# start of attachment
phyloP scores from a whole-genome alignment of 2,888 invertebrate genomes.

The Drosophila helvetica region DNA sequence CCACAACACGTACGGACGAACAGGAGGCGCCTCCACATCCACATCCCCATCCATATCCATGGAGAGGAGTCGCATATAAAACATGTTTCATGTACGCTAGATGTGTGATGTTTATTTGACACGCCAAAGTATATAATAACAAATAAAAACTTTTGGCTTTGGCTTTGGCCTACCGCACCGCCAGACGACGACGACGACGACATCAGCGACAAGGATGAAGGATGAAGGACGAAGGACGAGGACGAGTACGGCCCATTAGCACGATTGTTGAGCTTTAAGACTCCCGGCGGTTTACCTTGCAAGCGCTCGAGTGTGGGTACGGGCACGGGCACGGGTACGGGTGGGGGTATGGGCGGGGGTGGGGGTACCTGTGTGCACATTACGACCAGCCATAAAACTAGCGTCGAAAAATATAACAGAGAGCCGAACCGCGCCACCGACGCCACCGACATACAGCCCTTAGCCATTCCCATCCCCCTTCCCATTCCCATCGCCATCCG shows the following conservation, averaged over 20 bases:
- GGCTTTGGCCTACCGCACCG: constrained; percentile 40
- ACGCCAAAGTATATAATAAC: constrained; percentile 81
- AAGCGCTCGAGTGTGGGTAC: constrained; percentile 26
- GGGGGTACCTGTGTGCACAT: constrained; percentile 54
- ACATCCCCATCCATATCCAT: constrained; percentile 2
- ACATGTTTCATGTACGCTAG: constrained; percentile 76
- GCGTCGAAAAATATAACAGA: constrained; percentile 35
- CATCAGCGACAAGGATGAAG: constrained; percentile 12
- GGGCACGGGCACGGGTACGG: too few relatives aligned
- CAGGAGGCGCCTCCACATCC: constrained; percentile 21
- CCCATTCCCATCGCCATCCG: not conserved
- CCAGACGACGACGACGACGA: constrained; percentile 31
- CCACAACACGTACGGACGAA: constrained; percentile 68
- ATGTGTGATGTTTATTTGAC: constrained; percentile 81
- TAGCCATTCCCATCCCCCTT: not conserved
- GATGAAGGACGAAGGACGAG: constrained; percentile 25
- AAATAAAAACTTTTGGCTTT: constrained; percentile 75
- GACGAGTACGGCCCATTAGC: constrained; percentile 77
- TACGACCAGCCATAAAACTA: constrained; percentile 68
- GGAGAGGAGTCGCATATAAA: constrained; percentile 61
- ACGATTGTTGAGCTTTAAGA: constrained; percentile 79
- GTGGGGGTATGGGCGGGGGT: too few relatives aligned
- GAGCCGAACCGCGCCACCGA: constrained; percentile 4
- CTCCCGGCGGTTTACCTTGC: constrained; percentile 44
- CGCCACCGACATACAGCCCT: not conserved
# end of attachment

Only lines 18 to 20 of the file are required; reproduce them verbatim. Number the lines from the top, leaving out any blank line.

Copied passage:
- GATGAAGGACGAAGGACGAG: constrained; percentile 25
- AAATAAAAACTTTTGGCTTT: constrained; percentile 75
- GACGAGTACGGCCCATTAGC: constrained; percentile 77